Discrimination case against USDA continues

Oct 26, 2012

—A new claim resolution program for minority farmers called unequal, insufficient.

Nearly 12 years after female and Hispanic farmers initiated a lawsuit against USDA for discrimination, a claims resolution program has been created to address the issue. Though it is a “step in the right direction,” representatives of female and Hispanic farmers claim the program is insufficient, alleging it is excessively confusing and has more onerous requirements and offers less protections than similar programs geared towards other minority farm groups.

Launched in late September, the Hispanic and Woman Farmers and Ranchers Claims Resolution Process (claims process) gives those minority groups a way to seek financial damages for discrimination faced in the past. The claims process covers female and Hispanic farmers or ranchers who feel they were discriminated against in securing farm loans or farm loan services between 1981 and 2000.

On Oct. 15, USDA moved for portions of the 2000 Love v. Vilsack discrimination case to be dismissed because of the creation of the claims process. However, minority farmers and their counsel, Arent Fox, LLP, assert the new claims process is in itself discriminatory and challenged USDA efforts to have parts of Love v. Vilsack dismissed.

“The form is confusing and sometimes inconsistent with the other documents provided by the government,” said Rosemary Love, a named plaintiff in the 2000 discrimination case. “I expect that many farmers will have trouble understanding and completing the documents.”

The claims package (accessible online at Farmer claims.gov/Documents.aspx or by mail by calling 888/508-4429) includes 27 pages of descriptions, instructions, forms, and lists of requirements and applicability information. Of that, 16 pages are the required claims form.

Documents required for making claims range widely depending on the nature of the claim being made. Those required documents drawing the most complaints are those ostensibly required to establish discrimination did occur. For example, the claim category with the largest potential award (Tier 1b with up to $250,000 cash awards) requires the following:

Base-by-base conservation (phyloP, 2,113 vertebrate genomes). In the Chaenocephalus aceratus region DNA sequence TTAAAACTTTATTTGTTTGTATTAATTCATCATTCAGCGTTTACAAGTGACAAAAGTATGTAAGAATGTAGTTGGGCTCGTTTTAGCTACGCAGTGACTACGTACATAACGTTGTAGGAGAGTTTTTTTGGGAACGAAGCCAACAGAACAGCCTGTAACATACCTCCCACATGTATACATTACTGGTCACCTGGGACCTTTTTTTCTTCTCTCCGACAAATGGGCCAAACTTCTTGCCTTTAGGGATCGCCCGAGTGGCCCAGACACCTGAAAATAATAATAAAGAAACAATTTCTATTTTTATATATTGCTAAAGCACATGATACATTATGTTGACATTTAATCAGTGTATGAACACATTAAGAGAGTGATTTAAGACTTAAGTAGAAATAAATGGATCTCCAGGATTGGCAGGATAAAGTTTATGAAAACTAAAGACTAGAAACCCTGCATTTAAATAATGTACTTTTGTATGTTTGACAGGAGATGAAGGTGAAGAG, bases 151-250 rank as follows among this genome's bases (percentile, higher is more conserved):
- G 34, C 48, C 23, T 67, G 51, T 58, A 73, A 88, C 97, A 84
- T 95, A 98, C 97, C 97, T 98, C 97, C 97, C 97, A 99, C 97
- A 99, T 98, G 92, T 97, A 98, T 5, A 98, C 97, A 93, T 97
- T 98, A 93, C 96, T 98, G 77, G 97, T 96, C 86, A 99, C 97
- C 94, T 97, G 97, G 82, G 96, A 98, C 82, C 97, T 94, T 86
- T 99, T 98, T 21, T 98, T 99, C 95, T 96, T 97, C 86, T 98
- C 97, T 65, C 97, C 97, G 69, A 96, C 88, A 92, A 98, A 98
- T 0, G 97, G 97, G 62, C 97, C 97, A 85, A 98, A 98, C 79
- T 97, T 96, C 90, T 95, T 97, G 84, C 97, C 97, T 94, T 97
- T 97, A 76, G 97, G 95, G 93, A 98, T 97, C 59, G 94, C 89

The fully filled out, errorless 16-page claim form A copy of the farm loan form or relevant document relating to the event which saw the original instance of discrimination A copy of the claimant’s original discrimination complaint against USDA or some proof they received it The name of a farmer similarly situated to the claimant, but neither female nor Hispanic as applicable Documents proving the claimant was economically harmed by USDA treatment of the farm loan application or service procedures

Considering the time frames the claims process covers, necessary documents could be anywhere from 12 to 31 years old. Two other claim award tiers exist with differing documentation requirements and with different potential restitution awards.

“The eligibility and document requirements that women and Hispanic farmers must meet for their claims to be successful are more difficult than what was required in the claims programs provided to black farmers and Native-American farmers,” said long-time farmers’ advocate Benny Bunting.

The matter of the claims process for female and Hispanic farmers being unfairly different from claims for other minority farmers— namely African-Americans and Native Americans—has been a sticking point. In the legal challenge to USDA’s move for dismissal of parts of Love v. Vilsack, several significant differences between the current claims process and that of prior minority groups’ claims processes were listed out.